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Browsing: Papers of John Adams, Volume 8


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Docno: ADMS-06-08-02-0113

Author: Adams, John
Recipient: Holker, John
Date: 1779-09-21

To John Holker

[salute] Sir

A Day or two before my Embarkation at L'orient, Mr. Chaumont came to me and told me that he had shipped a Quantity of Tea, for Boston, and that he wished to lay out, the Proceeds of it, in Land, desired Permission to consign it to me and that I would, purchase Land for him with the Money.
I told him that I was not a Merchant, and should not be likely to sell his Tea to Advantage, but that As I had an extensive Acquaintance in the Massachusetts, I might possibly be of service to him in a Purchase of Land, and that I would readily do him any service, in that Way, in my Power. In Consequence of this Conversation he sent me, forth-with, an open Letter to you, desiring you to sell the Tea, and let me have the Money to buy him the Land. The enclosed is a Copy of this Letter.1
I have waited long in hopes of the Betsys Arrival, but there is now no Room to doubt that she is taken or lost.2
I shall preserve the original Letter, for the sake of clearing up, Mr. Chaumonts Character, because there are Insinuations in these Parts, that Mr. Chaumont is suspected to have written a Letter to you, an Extract of which was laid before Congress, purporting that I had not suceeded in France, very well.3 How far I have suceeded, I can appeal to your Sovereign, and his Ministers, and as long as I keep this Letter, to Mr. Chaumont himself, who I think, from this Letter and several others that I have in my Possession must be innocent of that Extract. You will oblige me exceedingly, by informing me, who the Writer was.4 At the very time, when I was employed in France, in giving Extracts to your Father of my Letters, in which your Character was mentioned with Honour, and upon all Occasions in Conversation, endeavouring to support your Interest, You, it seems, was engaged in furnishing Extracts against me. Both of Us might be very honestly employed, but which of Us was the most generously employed and the most politically for the Union and Interest of the Allies, must be judged of, by our sovereigns, unless I have other Reparation for what I deem an Injury. I have the Honour to be, with great Respect, sir your most obedient humble servant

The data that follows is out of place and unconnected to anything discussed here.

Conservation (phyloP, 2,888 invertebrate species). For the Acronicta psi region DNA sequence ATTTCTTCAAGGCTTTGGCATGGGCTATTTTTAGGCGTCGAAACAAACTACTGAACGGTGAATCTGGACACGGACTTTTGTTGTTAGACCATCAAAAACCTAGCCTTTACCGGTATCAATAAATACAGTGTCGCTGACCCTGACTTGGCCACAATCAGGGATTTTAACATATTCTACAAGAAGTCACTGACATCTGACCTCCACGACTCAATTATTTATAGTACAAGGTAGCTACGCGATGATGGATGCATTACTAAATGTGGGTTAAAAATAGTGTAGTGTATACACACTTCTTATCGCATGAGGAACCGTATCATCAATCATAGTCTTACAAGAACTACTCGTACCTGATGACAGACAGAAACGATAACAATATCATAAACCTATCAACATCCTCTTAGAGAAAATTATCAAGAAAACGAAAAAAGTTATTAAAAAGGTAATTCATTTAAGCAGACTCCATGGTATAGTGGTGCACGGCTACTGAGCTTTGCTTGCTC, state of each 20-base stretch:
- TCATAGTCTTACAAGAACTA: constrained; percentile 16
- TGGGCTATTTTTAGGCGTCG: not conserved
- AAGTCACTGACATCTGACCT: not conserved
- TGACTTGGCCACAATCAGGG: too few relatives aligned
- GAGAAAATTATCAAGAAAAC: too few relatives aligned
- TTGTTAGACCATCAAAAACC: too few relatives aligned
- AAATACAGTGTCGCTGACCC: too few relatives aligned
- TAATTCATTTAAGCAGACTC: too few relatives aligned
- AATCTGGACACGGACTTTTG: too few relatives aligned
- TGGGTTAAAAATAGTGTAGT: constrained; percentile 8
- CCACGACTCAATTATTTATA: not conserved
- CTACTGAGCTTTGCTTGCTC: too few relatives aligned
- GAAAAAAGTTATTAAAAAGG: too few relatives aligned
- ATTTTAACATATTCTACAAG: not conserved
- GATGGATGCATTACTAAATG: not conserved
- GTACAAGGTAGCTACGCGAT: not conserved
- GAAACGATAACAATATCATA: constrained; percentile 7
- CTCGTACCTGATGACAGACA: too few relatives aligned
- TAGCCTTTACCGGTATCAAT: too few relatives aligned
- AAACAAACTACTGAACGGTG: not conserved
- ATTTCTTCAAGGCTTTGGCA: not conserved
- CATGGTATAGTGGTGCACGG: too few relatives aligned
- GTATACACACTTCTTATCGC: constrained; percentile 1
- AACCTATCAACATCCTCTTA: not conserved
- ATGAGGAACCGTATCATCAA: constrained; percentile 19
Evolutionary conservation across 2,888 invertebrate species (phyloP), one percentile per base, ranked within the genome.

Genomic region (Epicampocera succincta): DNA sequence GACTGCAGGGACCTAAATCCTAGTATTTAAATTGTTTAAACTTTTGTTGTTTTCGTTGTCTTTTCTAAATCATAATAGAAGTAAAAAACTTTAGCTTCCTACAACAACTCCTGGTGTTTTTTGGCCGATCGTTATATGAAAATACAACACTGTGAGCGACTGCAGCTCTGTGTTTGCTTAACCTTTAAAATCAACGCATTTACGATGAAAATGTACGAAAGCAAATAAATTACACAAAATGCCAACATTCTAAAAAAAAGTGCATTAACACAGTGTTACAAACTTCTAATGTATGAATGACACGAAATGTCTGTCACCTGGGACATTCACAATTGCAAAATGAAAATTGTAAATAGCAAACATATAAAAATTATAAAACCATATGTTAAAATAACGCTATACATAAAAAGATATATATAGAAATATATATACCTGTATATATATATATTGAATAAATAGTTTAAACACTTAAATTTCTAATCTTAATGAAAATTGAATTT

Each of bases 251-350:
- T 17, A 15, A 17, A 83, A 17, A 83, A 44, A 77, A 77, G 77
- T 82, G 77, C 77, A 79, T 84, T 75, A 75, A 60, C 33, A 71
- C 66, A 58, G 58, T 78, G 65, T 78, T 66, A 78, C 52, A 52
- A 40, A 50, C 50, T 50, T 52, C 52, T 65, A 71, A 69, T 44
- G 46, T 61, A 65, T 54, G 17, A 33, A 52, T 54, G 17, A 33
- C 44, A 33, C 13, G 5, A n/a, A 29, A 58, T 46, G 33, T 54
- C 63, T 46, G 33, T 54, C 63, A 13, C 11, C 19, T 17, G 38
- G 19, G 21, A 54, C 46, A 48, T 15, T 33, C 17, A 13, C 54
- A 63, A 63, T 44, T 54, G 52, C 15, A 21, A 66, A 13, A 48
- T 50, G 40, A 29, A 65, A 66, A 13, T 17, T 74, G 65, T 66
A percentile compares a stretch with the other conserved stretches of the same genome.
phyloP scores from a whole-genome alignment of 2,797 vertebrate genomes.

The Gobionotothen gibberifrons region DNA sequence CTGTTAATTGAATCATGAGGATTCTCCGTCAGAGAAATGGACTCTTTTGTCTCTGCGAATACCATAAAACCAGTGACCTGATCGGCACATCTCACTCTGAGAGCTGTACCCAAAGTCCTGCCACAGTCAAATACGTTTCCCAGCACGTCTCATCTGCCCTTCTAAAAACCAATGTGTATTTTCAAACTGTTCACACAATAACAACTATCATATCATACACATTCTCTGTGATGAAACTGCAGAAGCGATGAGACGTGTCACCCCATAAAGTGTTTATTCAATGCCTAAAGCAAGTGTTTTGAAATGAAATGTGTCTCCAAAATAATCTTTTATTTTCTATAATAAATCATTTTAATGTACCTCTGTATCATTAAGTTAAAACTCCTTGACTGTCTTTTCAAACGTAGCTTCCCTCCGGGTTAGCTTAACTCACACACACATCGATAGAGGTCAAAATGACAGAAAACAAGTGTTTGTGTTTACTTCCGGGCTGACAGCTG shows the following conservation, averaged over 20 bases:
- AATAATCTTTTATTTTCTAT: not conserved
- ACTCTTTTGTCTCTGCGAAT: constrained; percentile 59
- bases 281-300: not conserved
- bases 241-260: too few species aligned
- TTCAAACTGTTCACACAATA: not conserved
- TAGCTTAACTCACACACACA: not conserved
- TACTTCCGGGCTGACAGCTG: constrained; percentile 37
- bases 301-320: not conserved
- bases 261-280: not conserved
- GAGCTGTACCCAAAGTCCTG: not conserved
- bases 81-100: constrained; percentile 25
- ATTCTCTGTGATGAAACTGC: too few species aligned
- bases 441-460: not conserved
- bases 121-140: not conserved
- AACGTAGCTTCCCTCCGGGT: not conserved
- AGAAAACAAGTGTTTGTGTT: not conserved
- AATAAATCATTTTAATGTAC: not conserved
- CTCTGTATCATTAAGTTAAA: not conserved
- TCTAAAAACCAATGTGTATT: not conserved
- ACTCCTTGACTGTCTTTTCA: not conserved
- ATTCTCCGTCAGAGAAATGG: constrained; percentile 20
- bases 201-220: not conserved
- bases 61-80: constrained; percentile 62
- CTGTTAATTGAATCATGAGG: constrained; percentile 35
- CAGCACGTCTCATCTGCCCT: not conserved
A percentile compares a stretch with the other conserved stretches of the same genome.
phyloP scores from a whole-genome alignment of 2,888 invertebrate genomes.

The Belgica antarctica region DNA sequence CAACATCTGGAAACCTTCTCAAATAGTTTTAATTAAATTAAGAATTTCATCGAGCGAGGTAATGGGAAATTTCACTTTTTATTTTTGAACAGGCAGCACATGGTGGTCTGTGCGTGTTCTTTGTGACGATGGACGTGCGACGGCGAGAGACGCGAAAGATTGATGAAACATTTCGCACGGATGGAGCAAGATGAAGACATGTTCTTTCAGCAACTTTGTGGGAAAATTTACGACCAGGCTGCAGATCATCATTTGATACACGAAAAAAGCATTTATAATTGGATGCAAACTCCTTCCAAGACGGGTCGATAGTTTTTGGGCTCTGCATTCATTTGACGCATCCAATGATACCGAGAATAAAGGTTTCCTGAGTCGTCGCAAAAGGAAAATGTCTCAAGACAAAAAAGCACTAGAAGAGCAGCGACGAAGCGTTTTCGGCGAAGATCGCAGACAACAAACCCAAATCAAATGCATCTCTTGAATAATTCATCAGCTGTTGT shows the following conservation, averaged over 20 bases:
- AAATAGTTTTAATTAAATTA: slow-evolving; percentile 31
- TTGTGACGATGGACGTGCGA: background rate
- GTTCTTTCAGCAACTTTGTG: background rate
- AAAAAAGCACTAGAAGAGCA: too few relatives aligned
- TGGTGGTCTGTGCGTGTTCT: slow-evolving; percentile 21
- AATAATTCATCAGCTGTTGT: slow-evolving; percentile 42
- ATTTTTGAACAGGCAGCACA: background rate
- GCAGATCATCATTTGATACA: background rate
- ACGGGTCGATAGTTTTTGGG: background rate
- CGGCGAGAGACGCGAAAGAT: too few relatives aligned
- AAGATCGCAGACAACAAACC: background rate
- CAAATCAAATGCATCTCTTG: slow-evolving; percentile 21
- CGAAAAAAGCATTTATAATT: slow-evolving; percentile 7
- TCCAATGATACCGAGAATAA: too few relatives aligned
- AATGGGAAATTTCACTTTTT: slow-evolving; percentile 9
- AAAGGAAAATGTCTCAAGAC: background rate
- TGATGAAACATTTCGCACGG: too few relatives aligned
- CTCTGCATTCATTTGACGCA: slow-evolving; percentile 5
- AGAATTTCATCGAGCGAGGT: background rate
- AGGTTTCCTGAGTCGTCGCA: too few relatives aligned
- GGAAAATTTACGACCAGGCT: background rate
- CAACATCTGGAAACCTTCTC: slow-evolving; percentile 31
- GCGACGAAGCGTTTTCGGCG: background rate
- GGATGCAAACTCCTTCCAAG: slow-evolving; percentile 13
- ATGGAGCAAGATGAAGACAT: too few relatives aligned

[signed] John Adams
{ 164 }
LbC (Adams Papers); directed to: “M. Holker, Agent <General de la Marine> of the Marine of France, et Consul at Philadelphia.” A signed copy of this letter (Charles Hamilton, sale No. 33, 1969) reportedly bears a notation by JA : “My letter to Mr. Holker, not sent.” This letter's query about a letter from Chaumont commenting on JA 's success as a Commissioner is probably enough to explain why it was not sent, but the reason for its absence from the Adams Papers is unknown.
1. See Chaumont to JA , 13 June, and note 1 (above).
2. See JA to Chaumont, 5 Oct. (below).
3. See JA to James Lovell, 10 Sept., note 1 (above).
4. From this point up to the closing sentence, the text was written at the bottom of the letter, its place in the main body indicated with a mark.

Docno: ADMS-06-08-02-0114

Author: Adams, John
Recipient: Lovell, James
Date: 1779-09-21

To James Lovell

[salute] My dear Sir

In one of your late Letters, you hope that a Treaty with Spain, will Soon be made.1 I wish I knew your Intelligence, which is undoubtedly better than mine: I have suspected, for I can call it no more than suspicion, that Spain intended to wait untill the Negotiation for Peace.
In another you Say, you should be easier in your Mind, if I were in Europe, when you consider what Negotiations are likely to take Place.2 I wish you had told me, what you mean. Have you any Prospect of Negotiation with England? I am told you have been making a Plan of a Treaty of Peace.3 Is it finished? Can you communicate it to me? Have France and Spain put you upon determining the Terms on which you will make Peace, at this early Hour, and are you to be bound by these Terms three Years hence, or even next Year. Should you be obliged to spend additional Millions, to devote more thousands of lives, to expose more Towns to the Flames, are you after this to make Peace on the same Terms you would now, even although you should gain Advantages decisive in the mean Time?